"Every customer is just so important to their survival and to their staff as well to their jobs."
River Deck owner Alex Smit said apart from 'some interesting phone calls' they haven't experienced any issues when asking people to show their vaccination certificate.
"Everyone has been very considerate and understanding which has been great," he said.
"Things have been pretty quiet... in the last few days we're at least 30 to 50 per cent down on last week, however we've found whenever there are these changes, it takes quite a few weeks for everyone to get used to the new status quo and new regulations."
Brady's Railway Hotel general manager Graeme Meredith said business had dropped about 75 per cent since the mandate came into effect.
"A lot of people are venting their frustrations you could say, about not being able to prove it, they say they're double vaxxed but can't prove it so there's a bit of frustration but we've had no actual attitude yet," he said.
Mr Meredith said although they had some responsibility it shouldn't be up to businesses to solely enforce the new restrictions.
He's seen posts online from people weighing up whether it's worth going to work because of the abuse, and feels for small businesses and young staff members not used to dealing with people's frustrations.
"For some businesses it's a lot harder than for say a pub where you're accustomed to following the letter of the law," he said.
"With the [Responsible Serving of Alcohol] and the rest we're almost trained for it, but a little cafe or a shoe shop, or a 15-year-old at Kmart..."
Chair of Albury Business Connect Barry Young said businesses were in a very difficult position.
"People have a right to their views but I think harassment and bullying in any form not acceptable whether physically or online," he said.
"People have their personal view and that's fair enough, but businesses are only complying with public health order and risking fines should they not comply.
"Businesses have done it tough over the COVID period and this is just another layer of stress. They can't afford to go against the public health order, but it's placing more stress on them."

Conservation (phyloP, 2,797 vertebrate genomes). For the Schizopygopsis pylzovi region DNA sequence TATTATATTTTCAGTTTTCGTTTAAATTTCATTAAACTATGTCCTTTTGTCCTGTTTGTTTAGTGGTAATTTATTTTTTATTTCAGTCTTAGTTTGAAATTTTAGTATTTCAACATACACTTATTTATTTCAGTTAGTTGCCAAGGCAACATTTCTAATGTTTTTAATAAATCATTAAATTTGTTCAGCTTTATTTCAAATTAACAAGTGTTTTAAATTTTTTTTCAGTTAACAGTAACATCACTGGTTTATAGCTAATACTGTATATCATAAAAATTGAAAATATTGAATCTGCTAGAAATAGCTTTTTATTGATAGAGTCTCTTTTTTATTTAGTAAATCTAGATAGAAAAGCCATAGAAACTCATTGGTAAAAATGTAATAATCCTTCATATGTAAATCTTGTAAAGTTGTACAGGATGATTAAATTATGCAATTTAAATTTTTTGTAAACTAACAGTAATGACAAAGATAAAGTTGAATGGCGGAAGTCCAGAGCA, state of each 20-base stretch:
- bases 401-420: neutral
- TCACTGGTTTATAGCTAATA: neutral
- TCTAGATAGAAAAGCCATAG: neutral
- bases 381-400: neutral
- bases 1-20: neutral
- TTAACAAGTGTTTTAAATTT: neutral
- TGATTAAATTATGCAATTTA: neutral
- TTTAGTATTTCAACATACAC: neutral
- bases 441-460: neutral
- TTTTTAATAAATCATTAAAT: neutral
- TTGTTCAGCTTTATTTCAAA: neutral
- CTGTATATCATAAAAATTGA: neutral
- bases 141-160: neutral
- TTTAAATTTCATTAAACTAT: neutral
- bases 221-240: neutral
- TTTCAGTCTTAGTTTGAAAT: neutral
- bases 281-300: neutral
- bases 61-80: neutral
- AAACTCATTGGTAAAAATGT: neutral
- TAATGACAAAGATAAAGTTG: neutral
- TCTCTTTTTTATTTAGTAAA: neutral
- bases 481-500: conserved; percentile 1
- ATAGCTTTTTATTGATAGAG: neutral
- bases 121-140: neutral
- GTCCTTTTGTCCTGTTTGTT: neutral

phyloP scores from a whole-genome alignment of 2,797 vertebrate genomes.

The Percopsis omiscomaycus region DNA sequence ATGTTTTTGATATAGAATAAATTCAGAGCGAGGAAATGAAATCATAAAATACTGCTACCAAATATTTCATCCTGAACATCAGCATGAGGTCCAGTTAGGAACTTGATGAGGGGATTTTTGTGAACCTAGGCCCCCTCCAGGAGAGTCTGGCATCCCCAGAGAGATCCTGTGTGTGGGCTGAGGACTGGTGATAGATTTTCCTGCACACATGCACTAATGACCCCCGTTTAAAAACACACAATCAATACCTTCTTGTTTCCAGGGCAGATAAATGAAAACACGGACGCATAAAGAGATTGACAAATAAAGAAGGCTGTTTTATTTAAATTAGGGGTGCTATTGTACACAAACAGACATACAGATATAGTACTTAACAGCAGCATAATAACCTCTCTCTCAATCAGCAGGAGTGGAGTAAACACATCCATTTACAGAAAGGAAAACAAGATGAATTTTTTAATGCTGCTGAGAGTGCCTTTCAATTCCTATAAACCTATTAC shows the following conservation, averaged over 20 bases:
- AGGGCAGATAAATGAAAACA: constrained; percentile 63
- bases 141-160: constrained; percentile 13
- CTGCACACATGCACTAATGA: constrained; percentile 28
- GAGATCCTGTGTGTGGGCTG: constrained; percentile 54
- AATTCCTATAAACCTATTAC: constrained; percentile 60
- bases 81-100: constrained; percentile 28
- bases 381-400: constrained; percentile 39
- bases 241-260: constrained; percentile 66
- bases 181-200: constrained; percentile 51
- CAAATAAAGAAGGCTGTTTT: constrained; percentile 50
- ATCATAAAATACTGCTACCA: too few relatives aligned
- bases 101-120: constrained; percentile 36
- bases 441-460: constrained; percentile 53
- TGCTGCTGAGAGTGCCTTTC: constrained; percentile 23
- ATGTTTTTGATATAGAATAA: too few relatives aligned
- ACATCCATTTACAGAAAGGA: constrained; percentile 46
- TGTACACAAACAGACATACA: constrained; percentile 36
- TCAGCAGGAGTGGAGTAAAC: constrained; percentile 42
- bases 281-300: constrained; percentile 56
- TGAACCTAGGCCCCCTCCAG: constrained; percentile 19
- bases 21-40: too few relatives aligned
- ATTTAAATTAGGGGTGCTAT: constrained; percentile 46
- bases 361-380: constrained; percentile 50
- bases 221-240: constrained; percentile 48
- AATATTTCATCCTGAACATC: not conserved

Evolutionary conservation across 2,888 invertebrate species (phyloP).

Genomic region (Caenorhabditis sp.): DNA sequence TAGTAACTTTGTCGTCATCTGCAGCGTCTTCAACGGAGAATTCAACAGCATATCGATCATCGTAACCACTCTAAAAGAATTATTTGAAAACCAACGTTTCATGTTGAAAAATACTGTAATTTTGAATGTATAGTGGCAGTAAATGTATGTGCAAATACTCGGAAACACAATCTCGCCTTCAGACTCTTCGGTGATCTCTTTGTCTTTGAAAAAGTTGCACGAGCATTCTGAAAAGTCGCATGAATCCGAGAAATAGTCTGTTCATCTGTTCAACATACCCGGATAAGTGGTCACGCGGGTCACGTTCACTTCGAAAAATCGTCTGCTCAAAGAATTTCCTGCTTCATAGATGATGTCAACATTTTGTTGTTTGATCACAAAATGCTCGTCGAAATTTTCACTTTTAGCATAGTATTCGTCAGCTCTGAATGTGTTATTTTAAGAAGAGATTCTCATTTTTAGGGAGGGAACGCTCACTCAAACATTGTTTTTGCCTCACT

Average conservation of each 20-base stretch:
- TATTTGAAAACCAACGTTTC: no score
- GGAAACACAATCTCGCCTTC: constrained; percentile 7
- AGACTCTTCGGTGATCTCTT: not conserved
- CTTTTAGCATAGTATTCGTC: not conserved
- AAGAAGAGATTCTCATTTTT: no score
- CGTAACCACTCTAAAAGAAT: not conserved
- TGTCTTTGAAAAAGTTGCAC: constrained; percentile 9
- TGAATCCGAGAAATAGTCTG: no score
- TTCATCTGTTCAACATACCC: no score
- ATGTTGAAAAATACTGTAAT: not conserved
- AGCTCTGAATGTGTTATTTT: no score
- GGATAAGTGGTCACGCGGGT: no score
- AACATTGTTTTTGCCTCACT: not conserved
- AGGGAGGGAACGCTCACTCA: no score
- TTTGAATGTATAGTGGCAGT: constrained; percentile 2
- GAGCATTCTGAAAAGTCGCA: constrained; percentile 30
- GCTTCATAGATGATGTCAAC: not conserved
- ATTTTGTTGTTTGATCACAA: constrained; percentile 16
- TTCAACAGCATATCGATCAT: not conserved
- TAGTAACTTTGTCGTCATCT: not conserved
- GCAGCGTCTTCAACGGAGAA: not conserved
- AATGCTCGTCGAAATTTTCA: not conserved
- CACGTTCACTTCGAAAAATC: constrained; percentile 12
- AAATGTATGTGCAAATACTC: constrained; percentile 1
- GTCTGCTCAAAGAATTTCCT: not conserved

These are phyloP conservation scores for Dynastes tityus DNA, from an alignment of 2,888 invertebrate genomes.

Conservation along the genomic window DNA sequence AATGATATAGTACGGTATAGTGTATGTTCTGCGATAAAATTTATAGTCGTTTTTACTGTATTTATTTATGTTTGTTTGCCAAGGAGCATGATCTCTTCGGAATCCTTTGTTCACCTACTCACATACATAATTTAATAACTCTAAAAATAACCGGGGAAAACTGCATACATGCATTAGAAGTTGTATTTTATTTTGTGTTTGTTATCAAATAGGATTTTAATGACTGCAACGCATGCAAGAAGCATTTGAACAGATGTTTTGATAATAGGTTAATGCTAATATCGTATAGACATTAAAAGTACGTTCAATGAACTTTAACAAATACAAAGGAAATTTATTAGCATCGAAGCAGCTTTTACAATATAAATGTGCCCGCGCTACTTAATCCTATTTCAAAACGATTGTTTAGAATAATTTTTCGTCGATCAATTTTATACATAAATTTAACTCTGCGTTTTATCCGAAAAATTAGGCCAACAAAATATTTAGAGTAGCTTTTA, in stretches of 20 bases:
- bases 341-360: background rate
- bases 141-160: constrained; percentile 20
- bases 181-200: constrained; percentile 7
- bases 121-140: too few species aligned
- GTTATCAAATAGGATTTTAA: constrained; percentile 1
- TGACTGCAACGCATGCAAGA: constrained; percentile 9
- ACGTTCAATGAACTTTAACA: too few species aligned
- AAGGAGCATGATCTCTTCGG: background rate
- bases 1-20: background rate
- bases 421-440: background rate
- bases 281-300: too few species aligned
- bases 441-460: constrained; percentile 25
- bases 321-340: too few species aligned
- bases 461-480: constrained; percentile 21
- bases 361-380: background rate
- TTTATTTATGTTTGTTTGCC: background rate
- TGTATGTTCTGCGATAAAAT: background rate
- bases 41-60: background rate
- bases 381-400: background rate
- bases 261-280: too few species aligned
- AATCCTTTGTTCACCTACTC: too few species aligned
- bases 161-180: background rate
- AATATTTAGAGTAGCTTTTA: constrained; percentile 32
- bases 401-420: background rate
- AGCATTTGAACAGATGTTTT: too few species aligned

Mr Young's business Essential Ingredient is deemed critical because of its food sales and therefore can open to vaccinated and unvaccinated patrons.
But as a Dean Street retailer Mr Young has heard firsthand about the abuse businesses are receiving.
"It's really placing staff in difficult position, you shouldn't have to expect staff to potentially be in place where they're getting harassed or bullied," he said. "It becomes a difficult proposition for business owners on how to police this."
Mr Young said ideally it would have been great if the government took a different approach and allowed areas that weren't in lockdown to continue as they had been, as the 'reopening' had actually created more restrictions in Albury.
Business NSW regional manager for the Riverina Murray, Anthony McFarlane, said the past 18 months had been very difficult for hospitality and retail businesses and called for customers to be patient and respectful.
Mr Farrah said at the end of the day, it was a matter of respect.
"You'd just hope in a community like ours people have enough respect that if asked not to enter premises they wouldn't and would do right thing," he said.
"Respect is the key word here.
"We respect each others choice, we're a democracy - a democracy sorely tested at different times in the pandemic - but at the end of day we have the freedom of choice."
So far police have not had to respond to any businesses who are violating the public health order, but will investigate any blatant disregard of the orders reported to them, Superintendent Smith said.